JY: What are your ultimate goals in the future?


EH: As a Buddhist, I believe that working with happiness depends on both your strong body and mind as well as always trying to avoid nonsensical and evil thoughts by doing meditation to suppress them first and then using internal wisdom to find the way out of unhappiness and suffering according to teaching of the Buddha. This may seem too abstract at the beginning but everyone can do this as I believe that at least meditation is a universal concept, regardless of the culture and religion. Purity of work may come from an artist whose mind is cleansed from malicious thought. Every day I work and practice my painting skill with happiness. By doing this, my next work will always be as good as or better than the last one. Occasionally, I am also a watercolor tester for Thai and foreign brands that are sold in Thailand. With good equipment and prepared mind, I am sure that any work of art will be powerful and leave a strong impression to anyone who sees it. This really helps me to find my own identity in art that is strong with brushstrokes and colorful with strong colors as well as a good story behind each painting which captivates the attention of people. Good consciousness and concentration are good ways to practice external mediation which can be used for any kind of work especially art. This is what practitioners of meditation know by themselves.


JY: And tell us about your travel to foreign countries.




EH: For the past three decades, I have visited many countries in Europe. I was so happy to see some priceless works of van Gogh at museums. I cried with tears of joy and was very excited to see his last painting in Auvergne, France. I also visited his cemetery and gave roses to show my gratitude that he is my life-time inspiration of art. In the city there are some replicas of his art works wherever he went to paint including the final painting of “Wheat Fields and Mustard Fields." I also went to visit Claude Monet’s house in Giverny, France to see his house, garden and arched entrance adorned with the roses that Monet used to draw in his paintings. I went down the tunnel to see the famous lotuses in the pond and Monet’s bridge which was completely shrouded by Purple Wisteria.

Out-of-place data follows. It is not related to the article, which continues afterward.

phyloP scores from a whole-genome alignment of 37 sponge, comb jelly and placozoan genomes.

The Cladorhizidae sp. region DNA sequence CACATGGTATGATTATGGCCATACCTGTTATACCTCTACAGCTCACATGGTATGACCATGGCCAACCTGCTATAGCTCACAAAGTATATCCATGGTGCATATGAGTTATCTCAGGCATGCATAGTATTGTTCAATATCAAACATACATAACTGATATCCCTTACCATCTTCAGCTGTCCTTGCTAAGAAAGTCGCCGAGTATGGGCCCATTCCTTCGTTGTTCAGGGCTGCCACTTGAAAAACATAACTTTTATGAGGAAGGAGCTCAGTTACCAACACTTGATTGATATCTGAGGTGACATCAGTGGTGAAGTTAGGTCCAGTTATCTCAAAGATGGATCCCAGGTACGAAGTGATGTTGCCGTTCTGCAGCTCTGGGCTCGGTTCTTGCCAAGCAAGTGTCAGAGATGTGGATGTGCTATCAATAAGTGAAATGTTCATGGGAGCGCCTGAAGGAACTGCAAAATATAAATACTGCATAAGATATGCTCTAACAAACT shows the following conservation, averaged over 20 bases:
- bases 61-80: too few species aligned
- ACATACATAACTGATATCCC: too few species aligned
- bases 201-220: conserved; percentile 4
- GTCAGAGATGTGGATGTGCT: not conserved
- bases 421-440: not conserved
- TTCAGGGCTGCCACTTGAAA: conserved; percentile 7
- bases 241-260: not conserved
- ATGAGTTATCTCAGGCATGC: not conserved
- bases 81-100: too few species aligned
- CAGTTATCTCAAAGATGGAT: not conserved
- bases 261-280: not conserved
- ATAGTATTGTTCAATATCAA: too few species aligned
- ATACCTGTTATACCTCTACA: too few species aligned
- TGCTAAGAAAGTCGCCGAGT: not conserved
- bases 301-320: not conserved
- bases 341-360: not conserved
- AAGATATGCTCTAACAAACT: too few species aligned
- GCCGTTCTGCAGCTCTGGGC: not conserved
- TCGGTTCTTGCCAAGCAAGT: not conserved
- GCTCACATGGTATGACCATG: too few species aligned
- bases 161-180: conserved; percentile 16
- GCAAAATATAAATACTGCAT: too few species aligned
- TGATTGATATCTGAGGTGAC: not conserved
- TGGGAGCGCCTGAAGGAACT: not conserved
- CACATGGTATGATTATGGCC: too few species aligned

Food for January




Flower salad will be the first menu item if you visit Engka Café. Even some tropical flowers can be eaten. I have two salad-dressing recipes for you to choose.




The first recipe is a mixture of Balsamic vinegar, olive oil, sliced fresh garlic, salt, roughly-sliced black pepper and a little bit of sugar. Alternatively, the second recipe is the mixture of olive oil, red wine vinegar, sliced onions, sliced fresh garlic, mustard, salt, black pepper and sugar.


The second item for this month is spicy shrimp salad with lemongrass and mint.




This Thai food dish is very simple to prepare and the taste is well... simply delicious. To do this, you mix some soft grilled river shrimp together with the following ingredients: sliced red onions, fresh sliced lemongrass, sliced kaffir lime leaves, mint, sliced spring onions and some grilled chili paste. For an enhanced taste, you can add lemon juice, fish sauce, sugar and sliced red hot chilli.  




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คลิกเพื่ออ่านบทความนี้ เป็นภาษาไทย
Scene4 Magazine: Janine Yasovant

Janine Yasovant is a writer in Chiang Mai, Thailand and a Senior Writer for Scene4.
For more of her commentary and articles, Check the Archives:

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©2015 Janine Yasovant
©2015 Publication Scene4 Magazine




January 2015